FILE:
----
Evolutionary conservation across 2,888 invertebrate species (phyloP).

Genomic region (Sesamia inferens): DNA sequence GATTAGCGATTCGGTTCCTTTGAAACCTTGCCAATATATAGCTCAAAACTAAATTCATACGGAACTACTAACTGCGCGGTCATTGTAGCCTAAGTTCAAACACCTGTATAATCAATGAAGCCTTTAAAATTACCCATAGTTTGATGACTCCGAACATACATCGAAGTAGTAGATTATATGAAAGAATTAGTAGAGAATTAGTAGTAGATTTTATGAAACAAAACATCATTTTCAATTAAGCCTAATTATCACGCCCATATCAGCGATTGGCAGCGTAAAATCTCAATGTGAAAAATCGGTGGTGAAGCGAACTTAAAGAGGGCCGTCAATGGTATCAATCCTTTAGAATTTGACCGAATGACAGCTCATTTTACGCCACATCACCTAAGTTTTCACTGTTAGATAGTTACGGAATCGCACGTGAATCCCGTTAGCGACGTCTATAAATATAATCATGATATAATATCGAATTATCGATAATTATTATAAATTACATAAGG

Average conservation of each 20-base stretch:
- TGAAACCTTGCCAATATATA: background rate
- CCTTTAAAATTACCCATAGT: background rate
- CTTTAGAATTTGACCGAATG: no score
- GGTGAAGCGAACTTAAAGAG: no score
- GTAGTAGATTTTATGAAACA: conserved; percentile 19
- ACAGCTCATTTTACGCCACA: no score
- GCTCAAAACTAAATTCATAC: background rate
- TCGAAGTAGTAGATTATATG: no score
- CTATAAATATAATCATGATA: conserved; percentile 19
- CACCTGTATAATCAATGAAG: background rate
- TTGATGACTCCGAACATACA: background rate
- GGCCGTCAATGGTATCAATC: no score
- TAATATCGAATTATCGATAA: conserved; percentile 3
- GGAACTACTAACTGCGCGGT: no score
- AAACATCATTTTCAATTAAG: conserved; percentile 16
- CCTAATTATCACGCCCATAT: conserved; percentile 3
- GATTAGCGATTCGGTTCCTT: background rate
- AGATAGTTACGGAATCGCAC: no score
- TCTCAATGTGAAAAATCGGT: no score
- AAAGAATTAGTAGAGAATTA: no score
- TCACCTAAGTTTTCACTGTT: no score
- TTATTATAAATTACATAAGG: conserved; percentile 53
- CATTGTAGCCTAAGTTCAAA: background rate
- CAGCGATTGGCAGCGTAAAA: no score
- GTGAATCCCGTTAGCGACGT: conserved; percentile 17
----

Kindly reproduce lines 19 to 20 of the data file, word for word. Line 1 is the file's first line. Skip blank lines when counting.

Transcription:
- CCTAATTATCACGCCCATAT: conserved; percentile 3
- GATTAGCGATTCGGTTCCTT: background rate